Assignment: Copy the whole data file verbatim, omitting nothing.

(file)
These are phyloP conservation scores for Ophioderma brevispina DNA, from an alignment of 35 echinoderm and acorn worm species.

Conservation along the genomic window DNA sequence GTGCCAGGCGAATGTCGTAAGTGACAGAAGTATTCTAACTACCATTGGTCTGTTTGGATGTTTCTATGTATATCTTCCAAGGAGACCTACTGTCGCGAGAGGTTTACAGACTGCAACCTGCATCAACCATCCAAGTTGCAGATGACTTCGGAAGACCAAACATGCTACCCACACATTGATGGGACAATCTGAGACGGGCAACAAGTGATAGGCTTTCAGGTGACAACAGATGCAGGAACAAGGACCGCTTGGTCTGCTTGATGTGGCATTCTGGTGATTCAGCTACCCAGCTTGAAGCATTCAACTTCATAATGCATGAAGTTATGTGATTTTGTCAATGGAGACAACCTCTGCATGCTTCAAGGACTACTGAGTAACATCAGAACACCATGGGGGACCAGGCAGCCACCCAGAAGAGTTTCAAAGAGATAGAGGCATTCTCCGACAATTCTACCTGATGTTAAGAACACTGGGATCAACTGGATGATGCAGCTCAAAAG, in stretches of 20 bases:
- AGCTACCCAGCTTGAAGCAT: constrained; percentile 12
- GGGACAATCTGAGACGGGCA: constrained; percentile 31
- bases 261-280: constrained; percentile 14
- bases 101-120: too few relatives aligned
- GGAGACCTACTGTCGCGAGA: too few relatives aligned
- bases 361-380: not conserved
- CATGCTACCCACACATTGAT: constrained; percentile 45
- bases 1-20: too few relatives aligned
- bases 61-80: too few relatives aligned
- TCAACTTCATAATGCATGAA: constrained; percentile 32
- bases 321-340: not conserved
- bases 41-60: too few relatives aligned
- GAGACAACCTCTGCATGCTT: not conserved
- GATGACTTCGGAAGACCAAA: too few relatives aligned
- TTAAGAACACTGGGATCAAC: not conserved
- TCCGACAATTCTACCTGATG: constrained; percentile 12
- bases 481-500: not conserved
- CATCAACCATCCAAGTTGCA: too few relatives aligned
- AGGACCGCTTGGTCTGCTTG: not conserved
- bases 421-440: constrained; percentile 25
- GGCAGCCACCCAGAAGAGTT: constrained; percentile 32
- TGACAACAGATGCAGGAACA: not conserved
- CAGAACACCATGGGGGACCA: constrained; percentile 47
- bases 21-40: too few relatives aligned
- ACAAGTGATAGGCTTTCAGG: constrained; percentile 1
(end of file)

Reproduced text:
These are phyloP conservation scores for Ophioderma brevispina DNA, from an alignment of 35 echinoderm and acorn worm species.

Conservation along the genomic window DNA sequence GTGCCAGGCGAATGTCGTAAGTGACAGAAGTATTCTAACTACCATTGGTCTGTTTGGATGTTTCTATGTATATCTTCCAAGGAGACCTACTGTCGCGAGAGGTTTACAGACTGCAACCTGCATCAACCATCCAAGTTGCAGATGACTTCGGAAGACCAAACATGCTACCCACACATTGATGGGACAATCTGAGACGGGCAACAAGTGATAGGCTTTCAGGTGACAACAGATGCAGGAACAAGGACCGCTTGGTCTGCTTGATGTGGCATTCTGGTGATTCAGCTACCCAGCTTGAAGCATTCAACTTCATAATGCATGAAGTTATGTGATTTTGTCAATGGAGACAACCTCTGCATGCTTCAAGGACTACTGAGTAACATCAGAACACCATGGGGGACCAGGCAGCCACCCAGAAGAGTTTCAAAGAGATAGAGGCATTCTCCGACAATTCTACCTGATGTTAAGAACACTGGGATCAACTGGATGATGCAGCTCAAAAG, in stretches of 20 bases:
- AGCTACCCAGCTTGAAGCAT: constrained; percentile 12
- GGGACAATCTGAGACGGGCA: constrained; percentile 31
- bases 261-280: constrained; percentile 14
- bases 101-120: too few relatives aligned
- GGAGACCTACTGTCGCGAGA: too few relatives aligned
- bases 361-380: not conserved
- CATGCTACCCACACATTGAT: constrained; percentile 45
- bases 1-20: too few relatives aligned
- bases 61-80: too few relatives aligned
- TCAACTTCATAATGCATGAA: constrained; percentile 32
- bases 321-340: not conserved
- bases 41-60: too few relatives aligned
- GAGACAACCTCTGCATGCTT: not conserved
- GATGACTTCGGAAGACCAAA: too few relatives aligned
- TTAAGAACACTGGGATCAAC: not conserved
- TCCGACAATTCTACCTGATG: constrained; percentile 12
- bases 481-500: not conserved
- CATCAACCATCCAAGTTGCA: too few relatives aligned
- AGGACCGCTTGGTCTGCTTG: not conserved
- bases 421-440: constrained; percentile 25
- GGCAGCCACCCAGAAGAGTT: constrained; percentile 32
- TGACAACAGATGCAGGAACA: not conserved
- CAGAACACCATGGGGGACCA: constrained; percentile 47
- bases 21-40: too few relatives aligned
- ACAAGTGATAGGCTTTCAGG: constrained; percentile 1